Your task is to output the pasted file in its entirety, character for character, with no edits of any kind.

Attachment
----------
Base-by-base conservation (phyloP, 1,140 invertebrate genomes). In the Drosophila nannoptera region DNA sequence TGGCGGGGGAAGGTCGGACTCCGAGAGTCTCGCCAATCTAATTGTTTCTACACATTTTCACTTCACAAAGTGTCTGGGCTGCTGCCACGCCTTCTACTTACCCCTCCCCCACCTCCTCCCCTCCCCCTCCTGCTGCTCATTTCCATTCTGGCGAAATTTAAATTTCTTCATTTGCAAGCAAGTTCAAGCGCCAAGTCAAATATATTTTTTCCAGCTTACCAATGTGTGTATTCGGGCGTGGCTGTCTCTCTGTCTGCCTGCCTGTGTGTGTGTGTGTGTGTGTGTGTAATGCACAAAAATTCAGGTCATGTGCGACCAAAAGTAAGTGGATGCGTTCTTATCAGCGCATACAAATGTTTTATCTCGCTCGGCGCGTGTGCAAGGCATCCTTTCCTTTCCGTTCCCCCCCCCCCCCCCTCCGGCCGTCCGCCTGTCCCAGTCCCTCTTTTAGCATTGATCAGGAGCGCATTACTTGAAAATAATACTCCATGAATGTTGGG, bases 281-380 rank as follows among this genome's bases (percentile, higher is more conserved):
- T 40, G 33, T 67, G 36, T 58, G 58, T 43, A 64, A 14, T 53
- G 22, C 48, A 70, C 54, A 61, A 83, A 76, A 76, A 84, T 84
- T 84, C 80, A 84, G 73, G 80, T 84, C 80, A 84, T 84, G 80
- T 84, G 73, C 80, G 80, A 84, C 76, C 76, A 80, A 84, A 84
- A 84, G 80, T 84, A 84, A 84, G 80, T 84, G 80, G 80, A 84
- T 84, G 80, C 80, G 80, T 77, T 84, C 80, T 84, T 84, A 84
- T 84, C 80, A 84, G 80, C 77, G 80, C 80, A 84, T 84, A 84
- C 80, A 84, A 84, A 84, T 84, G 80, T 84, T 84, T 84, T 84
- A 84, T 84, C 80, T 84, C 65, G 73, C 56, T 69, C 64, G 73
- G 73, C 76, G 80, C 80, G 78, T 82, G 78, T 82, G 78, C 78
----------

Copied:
Base-by-base conservation (phyloP, 1,140 invertebrate genomes). In the Drosophila nannoptera region DNA sequence TGGCGGGGGAAGGTCGGACTCCGAGAGTCTCGCCAATCTAATTGTTTCTACACATTTTCACTTCACAAAGTGTCTGGGCTGCTGCCACGCCTTCTACTTACCCCTCCCCCACCTCCTCCCCTCCCCCTCCTGCTGCTCATTTCCATTCTGGCGAAATTTAAATTTCTTCATTTGCAAGCAAGTTCAAGCGCCAAGTCAAATATATTTTTTCCAGCTTACCAATGTGTGTATTCGGGCGTGGCTGTCTCTCTGTCTGCCTGCCTGTGTGTGTGTGTGTGTGTGTGTGTAATGCACAAAAATTCAGGTCATGTGCGACCAAAAGTAAGTGGATGCGTTCTTATCAGCGCATACAAATGTTTTATCTCGCTCGGCGCGTGTGCAAGGCATCCTTTCCTTTCCGTTCCCCCCCCCCCCCCCTCCGGCCGTCCGCCTGTCCCAGTCCCTCTTTTAGCATTGATCAGGAGCGCATTACTTGAAAATAATACTCCATGAATGTTGGG, bases 281-380 rank as follows among this genome's bases (percentile, higher is more conserved):
- T 40, G 33, T 67, G 36, T 58, G 58, T 43, A 64, A 14, T 53
- G 22, C 48, A 70, C 54, A 61, A 83, A 76, A 76, A 84, T 84
- T 84, C 80, A 84, G 73, G 80, T 84, C 80, A 84, T 84, G 80
- T 84, G 73, C 80, G 80, A 84, C 76, C 76, A 80, A 84, A 84
- A 84, G 80, T 84, A 84, A 84, G 80, T 84, G 80, G 80, A 84
- T 84, G 80, C 80, G 80, T 77, T 84, C 80, T 84, T 84, A 84
- T 84, C 80, A 84, G 80, C 77, G 80, C 80, A 84, T 84, A 84
- C 80, A 84, A 84, A 84, T 84, G 80, T 84, T 84, T 84, T 84
- A 84, T 84, C 80, T 84, C 65, G 73, C 56, T 69, C 64, G 73
- G 73, C 76, G 80, C 80, G 78, T 82, G 78, T 82, G 78, C 78